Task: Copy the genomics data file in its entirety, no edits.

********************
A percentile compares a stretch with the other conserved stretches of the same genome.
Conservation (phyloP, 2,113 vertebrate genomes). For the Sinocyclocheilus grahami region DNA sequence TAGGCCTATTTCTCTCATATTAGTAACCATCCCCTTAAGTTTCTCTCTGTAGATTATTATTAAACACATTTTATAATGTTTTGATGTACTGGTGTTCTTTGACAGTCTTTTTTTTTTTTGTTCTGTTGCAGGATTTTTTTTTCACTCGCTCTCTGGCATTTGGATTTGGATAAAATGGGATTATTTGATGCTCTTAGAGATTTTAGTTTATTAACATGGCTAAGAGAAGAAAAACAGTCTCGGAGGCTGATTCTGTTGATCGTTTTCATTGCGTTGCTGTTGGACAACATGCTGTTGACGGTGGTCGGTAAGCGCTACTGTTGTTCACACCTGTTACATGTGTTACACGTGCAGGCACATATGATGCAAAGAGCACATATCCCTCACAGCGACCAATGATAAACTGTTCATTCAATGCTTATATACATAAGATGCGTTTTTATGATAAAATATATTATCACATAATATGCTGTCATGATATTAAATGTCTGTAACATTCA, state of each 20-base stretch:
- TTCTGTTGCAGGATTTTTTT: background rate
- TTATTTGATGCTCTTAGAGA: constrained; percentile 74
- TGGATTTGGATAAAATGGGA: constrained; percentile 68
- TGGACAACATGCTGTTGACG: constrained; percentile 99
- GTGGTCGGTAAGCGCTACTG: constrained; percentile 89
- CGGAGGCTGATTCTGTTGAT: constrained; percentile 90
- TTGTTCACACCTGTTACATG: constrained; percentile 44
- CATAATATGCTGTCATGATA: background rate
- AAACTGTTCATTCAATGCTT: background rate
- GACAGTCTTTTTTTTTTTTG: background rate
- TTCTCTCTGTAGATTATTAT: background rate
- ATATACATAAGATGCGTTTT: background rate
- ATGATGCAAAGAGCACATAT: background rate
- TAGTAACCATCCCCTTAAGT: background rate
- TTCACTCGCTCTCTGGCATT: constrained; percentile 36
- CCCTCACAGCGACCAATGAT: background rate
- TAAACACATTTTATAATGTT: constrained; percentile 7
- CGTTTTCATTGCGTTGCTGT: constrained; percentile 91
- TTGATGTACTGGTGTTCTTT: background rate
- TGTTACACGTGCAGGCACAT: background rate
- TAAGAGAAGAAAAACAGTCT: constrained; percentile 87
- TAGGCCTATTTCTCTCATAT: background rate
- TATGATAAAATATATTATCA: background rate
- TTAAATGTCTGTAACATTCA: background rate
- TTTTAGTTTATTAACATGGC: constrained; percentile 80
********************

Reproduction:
A percentile compares a stretch with the other conserved stretches of the same genome.
Conservation (phyloP, 2,113 vertebrate genomes). For the Sinocyclocheilus grahami region DNA sequence TAGGCCTATTTCTCTCATATTAGTAACCATCCCCTTAAGTTTCTCTCTGTAGATTATTATTAAACACATTTTATAATGTTTTGATGTACTGGTGTTCTTTGACAGTCTTTTTTTTTTTTGTTCTGTTGCAGGATTTTTTTTTCACTCGCTCTCTGGCATTTGGATTTGGATAAAATGGGATTATTTGATGCTCTTAGAGATTTTAGTTTATTAACATGGCTAAGAGAAGAAAAACAGTCTCGGAGGCTGATTCTGTTGATCGTTTTCATTGCGTTGCTGTTGGACAACATGCTGTTGACGGTGGTCGGTAAGCGCTACTGTTGTTCACACCTGTTACATGTGTTACACGTGCAGGCACATATGATGCAAAGAGCACATATCCCTCACAGCGACCAATGATAAACTGTTCATTCAATGCTTATATACATAAGATGCGTTTTTATGATAAAATATATTATCACATAATATGCTGTCATGATATTAAATGTCTGTAACATTCA, state of each 20-base stretch:
- TTCTGTTGCAGGATTTTTTT: background rate
- TTATTTGATGCTCTTAGAGA: constrained; percentile 74
- TGGATTTGGATAAAATGGGA: constrained; percentile 68
- TGGACAACATGCTGTTGACG: constrained; percentile 99
- GTGGTCGGTAAGCGCTACTG: constrained; percentile 89
- CGGAGGCTGATTCTGTTGAT: constrained; percentile 90
- TTGTTCACACCTGTTACATG: constrained; percentile 44
- CATAATATGCTGTCATGATA: background rate
- AAACTGTTCATTCAATGCTT: background rate
- GACAGTCTTTTTTTTTTTTG: background rate
- TTCTCTCTGTAGATTATTAT: background rate
- ATATACATAAGATGCGTTTT: background rate
- ATGATGCAAAGAGCACATAT: background rate
- TAGTAACCATCCCCTTAAGT: background rate
- TTCACTCGCTCTCTGGCATT: constrained; percentile 36
- CCCTCACAGCGACCAATGAT: background rate
- TAAACACATTTTATAATGTT: constrained; percentile 7
- CGTTTTCATTGCGTTGCTGT: constrained; percentile 91
- TTGATGTACTGGTGTTCTTT: background rate
- TGTTACACGTGCAGGCACAT: background rate
- TAAGAGAAGAAAAACAGTCT: constrained; percentile 87
- TAGGCCTATTTCTCTCATAT: background rate
- TATGATAAAATATATTATCA: background rate
- TTAAATGTCTGTAACATTCA: background rate
- TTTTAGTTTATTAACATGGC: constrained; percentile 80